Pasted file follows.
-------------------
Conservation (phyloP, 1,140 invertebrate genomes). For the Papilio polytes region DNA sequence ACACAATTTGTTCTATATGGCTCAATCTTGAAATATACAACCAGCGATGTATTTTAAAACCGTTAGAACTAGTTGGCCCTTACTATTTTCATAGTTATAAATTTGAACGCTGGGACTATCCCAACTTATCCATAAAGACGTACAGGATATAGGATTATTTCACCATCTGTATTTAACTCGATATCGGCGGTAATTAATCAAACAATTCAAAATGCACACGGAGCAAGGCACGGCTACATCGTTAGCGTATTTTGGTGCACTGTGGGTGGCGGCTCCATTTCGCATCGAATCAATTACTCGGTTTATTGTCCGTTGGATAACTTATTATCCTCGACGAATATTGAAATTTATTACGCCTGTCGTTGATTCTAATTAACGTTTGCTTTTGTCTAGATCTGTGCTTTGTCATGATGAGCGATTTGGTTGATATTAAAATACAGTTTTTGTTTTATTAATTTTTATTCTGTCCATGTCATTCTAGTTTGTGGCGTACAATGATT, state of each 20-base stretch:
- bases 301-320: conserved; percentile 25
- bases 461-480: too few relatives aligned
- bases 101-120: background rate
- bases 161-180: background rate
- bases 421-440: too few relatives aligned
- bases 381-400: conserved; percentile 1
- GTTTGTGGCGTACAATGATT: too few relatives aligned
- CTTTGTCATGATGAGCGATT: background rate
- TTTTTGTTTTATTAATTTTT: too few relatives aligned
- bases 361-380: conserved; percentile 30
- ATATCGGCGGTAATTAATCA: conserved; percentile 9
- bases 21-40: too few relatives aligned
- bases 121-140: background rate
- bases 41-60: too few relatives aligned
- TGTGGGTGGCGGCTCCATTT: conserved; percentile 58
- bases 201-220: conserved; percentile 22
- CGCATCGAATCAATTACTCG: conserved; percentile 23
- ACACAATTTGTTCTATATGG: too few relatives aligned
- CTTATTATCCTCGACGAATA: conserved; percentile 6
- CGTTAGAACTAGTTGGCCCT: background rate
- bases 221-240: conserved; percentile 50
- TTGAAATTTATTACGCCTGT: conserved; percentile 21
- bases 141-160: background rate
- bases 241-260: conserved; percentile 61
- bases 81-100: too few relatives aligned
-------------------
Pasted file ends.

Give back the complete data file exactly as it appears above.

Conservation (phyloP, 1,140 invertebrate genomes). For the Papilio polytes region DNA sequence ACACAATTTGTTCTATATGGCTCAATCTTGAAATATACAACCAGCGATGTATTTTAAAACCGTTAGAACTAGTTGGCCCTTACTATTTTCATAGTTATAAATTTGAACGCTGGGACTATCCCAACTTATCCATAAAGACGTACAGGATATAGGATTATTTCACCATCTGTATTTAACTCGATATCGGCGGTAATTAATCAAACAATTCAAAATGCACACGGAGCAAGGCACGGCTACATCGTTAGCGTATTTTGGTGCACTGTGGGTGGCGGCTCCATTTCGCATCGAATCAATTACTCGGTTTATTGTCCGTTGGATAACTTATTATCCTCGACGAATATTGAAATTTATTACGCCTGTCGTTGATTCTAATTAACGTTTGCTTTTGTCTAGATCTGTGCTTTGTCATGATGAGCGATTTGGTTGATATTAAAATACAGTTTTTGTTTTATTAATTTTTATTCTGTCCATGTCATTCTAGTTTGTGGCGTACAATGATT, state of each 20-base stretch:
- bases 301-320: conserved; percentile 25
- bases 461-480: too few relatives aligned
- bases 101-120: background rate
- bases 161-180: background rate
- bases 421-440: too few relatives aligned
- bases 381-400: conserved; percentile 1
- GTTTGTGGCGTACAATGATT: too few relatives aligned
- CTTTGTCATGATGAGCGATT: background rate
- TTTTTGTTTTATTAATTTTT: too few relatives aligned
- bases 361-380: conserved; percentile 30
- ATATCGGCGGTAATTAATCA: conserved; percentile 9
- bases 21-40: too few relatives aligned
- bases 121-140: background rate
- bases 41-60: too few relatives aligned
- TGTGGGTGGCGGCTCCATTT: conserved; percentile 58
- bases 201-220: conserved; percentile 22
- CGCATCGAATCAATTACTCG: conserved; percentile 23
- ACACAATTTGTTCTATATGG: too few relatives aligned
- CTTATTATCCTCGACGAATA: conserved; percentile 6
- CGTTAGAACTAGTTGGCCCT: background rate
- bases 221-240: conserved; percentile 50
- TTGAAATTTATTACGCCTGT: conserved; percentile 21
- bases 141-160: background rate
- bases 241-260: conserved; percentile 61
- bases 81-100: too few relatives aligned